• Public services: Getting a patient out of hospital back home quickly cuts costs and improves their quality of life. But it needs on-tap support from the community. A CEDAH can offer a range of local workers who could be booked for familiarization visits, perhaps while their customer was still on the ward. Those he liked could become a pool booked day to day when their skills align with his needs. Pre-trained portfolio workers called as required for graffiti removal, street patrols, public surveys, data entry or bailiff duties can be more responsive and better value, than 9-5 workers being sent out from City Hall.

hospital

 

  • Visibility: Currently, no-one knows what is going on at this level of labor markets. A CEDAH produces extraordinary detailed data to be collated, graphed, blended and parsed by individuals, employers or statisticians.

 

 

Interventions

All sorts of labor market initiatives become uniquely cost effective and targetable with a CEDAH. For example:

  • Ringfenced markets: Particular projects or employers can have their bookings reserved for target groups of workers. This can create a guaranteed flow of bookings for customers who are then given every chance to prove themselves and start building a track record.

 

  • Navigators: Customers far removed from the labor market often need face-to-face support. Typically that comes from a counsellor in a central office. A CEDAH makes it cost effective to have navigators, who may, of course, also be selling their time for other roles, in the community. Someone who is long-term unemployed could be given 10 one-hour sessions with a local navigator with bookings made at times and places of mutual convenience each requiring completion of an online form recording progress.

 

  • Guard2Sector pathways: Someone seeking a career in the security industry could be encouraged to combine studies with availability for booking by accredited companies needing extra personnel for events. They then graduate with qualifications and a verifiable track record of related experience across diverse employers.

 

  • Inductions: To support target employers, the workforce system could facilitate induction sessions. A contact center for instance might have ongoing need for extra agents when inbound calls peak after transmission of a TV commercial. Local people wanting customer service experience could be put through 4 hours training, scheduled through the CEDAH.

 

  • Micro-branches: Entire communities can become detached from the labor market, particularly where transport is thin. A CEDAH typically schedules face-to-face vetting in a branch before someone starts selling their time. Employment Services could incentivize pop-up branches; an intermediary’s member of staff attending a distant community center every Tuesday morning for example.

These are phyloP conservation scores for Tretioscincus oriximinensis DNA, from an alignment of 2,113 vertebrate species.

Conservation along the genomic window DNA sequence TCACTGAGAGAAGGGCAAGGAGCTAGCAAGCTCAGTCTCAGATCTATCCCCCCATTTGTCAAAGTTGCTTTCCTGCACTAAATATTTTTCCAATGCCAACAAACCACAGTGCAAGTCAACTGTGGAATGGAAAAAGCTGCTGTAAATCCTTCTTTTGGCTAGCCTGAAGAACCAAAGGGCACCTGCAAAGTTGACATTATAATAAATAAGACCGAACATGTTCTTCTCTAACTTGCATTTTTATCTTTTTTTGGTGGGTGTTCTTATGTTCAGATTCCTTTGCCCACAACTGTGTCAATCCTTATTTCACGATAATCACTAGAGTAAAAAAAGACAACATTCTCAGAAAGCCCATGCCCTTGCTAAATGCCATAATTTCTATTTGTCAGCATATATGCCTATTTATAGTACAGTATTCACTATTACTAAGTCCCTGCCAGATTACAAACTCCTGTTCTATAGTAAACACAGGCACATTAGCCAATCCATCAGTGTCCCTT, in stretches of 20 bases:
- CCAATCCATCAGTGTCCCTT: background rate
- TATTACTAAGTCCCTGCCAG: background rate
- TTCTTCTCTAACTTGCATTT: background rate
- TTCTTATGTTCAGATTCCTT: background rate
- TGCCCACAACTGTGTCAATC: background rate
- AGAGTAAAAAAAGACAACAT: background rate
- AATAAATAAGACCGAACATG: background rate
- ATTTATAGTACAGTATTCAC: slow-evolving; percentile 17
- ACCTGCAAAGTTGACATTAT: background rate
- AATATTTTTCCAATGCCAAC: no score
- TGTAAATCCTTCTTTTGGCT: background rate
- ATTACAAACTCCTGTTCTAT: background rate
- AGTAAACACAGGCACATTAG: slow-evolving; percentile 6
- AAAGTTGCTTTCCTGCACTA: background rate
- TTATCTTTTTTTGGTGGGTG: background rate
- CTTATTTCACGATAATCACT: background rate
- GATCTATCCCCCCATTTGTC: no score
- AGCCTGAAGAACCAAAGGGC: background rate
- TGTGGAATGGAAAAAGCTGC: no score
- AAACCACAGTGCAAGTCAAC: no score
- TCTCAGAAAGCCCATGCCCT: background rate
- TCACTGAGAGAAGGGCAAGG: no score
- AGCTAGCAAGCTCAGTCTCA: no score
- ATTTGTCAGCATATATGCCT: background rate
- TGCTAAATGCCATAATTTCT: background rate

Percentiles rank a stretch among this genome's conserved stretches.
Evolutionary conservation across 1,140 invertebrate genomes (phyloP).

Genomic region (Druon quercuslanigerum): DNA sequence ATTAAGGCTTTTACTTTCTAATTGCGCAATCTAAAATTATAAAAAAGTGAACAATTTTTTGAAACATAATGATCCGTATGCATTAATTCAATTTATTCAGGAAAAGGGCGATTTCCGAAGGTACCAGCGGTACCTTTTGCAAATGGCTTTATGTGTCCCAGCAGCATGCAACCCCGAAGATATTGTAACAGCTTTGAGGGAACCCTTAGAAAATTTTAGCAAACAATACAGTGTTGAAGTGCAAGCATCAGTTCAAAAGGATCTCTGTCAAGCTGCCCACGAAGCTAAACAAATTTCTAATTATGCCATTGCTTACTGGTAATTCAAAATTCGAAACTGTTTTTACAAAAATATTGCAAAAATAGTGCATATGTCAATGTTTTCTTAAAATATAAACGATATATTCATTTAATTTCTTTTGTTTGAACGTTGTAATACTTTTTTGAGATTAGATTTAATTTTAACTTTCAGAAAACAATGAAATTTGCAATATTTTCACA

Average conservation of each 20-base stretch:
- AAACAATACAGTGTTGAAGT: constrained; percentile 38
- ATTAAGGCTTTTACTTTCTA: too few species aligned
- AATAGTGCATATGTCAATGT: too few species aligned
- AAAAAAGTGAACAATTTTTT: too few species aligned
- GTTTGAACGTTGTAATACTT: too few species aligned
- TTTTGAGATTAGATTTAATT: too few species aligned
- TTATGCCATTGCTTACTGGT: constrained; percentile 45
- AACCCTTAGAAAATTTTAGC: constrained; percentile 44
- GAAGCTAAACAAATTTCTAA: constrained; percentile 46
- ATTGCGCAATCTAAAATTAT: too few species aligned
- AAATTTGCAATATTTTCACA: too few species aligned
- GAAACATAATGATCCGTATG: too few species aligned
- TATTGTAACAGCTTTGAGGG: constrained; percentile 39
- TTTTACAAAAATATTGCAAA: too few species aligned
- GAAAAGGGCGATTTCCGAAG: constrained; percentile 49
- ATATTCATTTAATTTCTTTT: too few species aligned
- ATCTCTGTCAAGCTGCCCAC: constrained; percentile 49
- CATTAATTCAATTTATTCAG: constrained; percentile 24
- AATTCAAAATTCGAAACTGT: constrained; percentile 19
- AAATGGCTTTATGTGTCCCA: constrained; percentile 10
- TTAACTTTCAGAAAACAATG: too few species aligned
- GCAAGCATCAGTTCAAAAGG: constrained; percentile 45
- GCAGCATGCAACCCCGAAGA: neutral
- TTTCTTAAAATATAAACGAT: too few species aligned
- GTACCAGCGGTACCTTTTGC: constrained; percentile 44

• Conditionality: Payment of public assistance can be conditional on being available for work, within certain parameters, for a certain number of hours each week. If the person then reliably fulfils whatever bookings they get within their parameters they are clearly not shirking. If bookings are not forthcoming it is not their fault and they should be supported.

 

 

Specific worker groups

Facilities above can align with specific programs.

Table - Alignment worker groups

Many territories allow recipients of public assistance to eke out their benefits by grabbing whatever work they can. A typical US State for instance provides unemployment payments for 6 months. But a claimant who does some work can earn 25% of their assistance without depleting payments. After that, a dollar earned is a dollar off benefits. But the unpaid benefits can be banked, extending the period of support until the originally allocated sum is exhausted.

This kind of impact can be forecast in advance as part of the Market making process.

shadow workers

 

 

Boost to outputs

Having a CEDAH in the mix of public employment services can help when management compile their annual report:

Table - Alignment metrics

 

Costs

There are two phases of a CEDAH that need funding:

  • Market making: This most likely requires a committed, locally connected, development manager plus an administrative assistant for 9 months. We can provide a manual, materials and weekly support on a consultancy basis.

 

  • Market operations: A CEDAH is a sophisticated piece of kit generating messages some of which carry charges. This can be funded through: (a) annual licencing (b) a percentage built into the charge to an employer for each hour sold or (c) a combination of the two.

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A well-launched market with plenty of immediate demand may be able to fund itself entirely from seamless transaction charges. Otherwise there may need to be an initial licencing period which transitions over 2-3 years to full transaction charging.

In some cases, public bodies could launch a CEDAH as a revenue opportunity. One British local government for example recognizes its extensive vetting of care workers and teaching staff creates an asset for buyers of homecare. They are looking at allowing its approved workers into a CEDAH while charging a fee within bookings for the verification.

A CEDAH launch project aligns with funds for innovation, workforce support, economic development, employer attraction, social cohesion, neighbourhood renewal and others.

 

Market making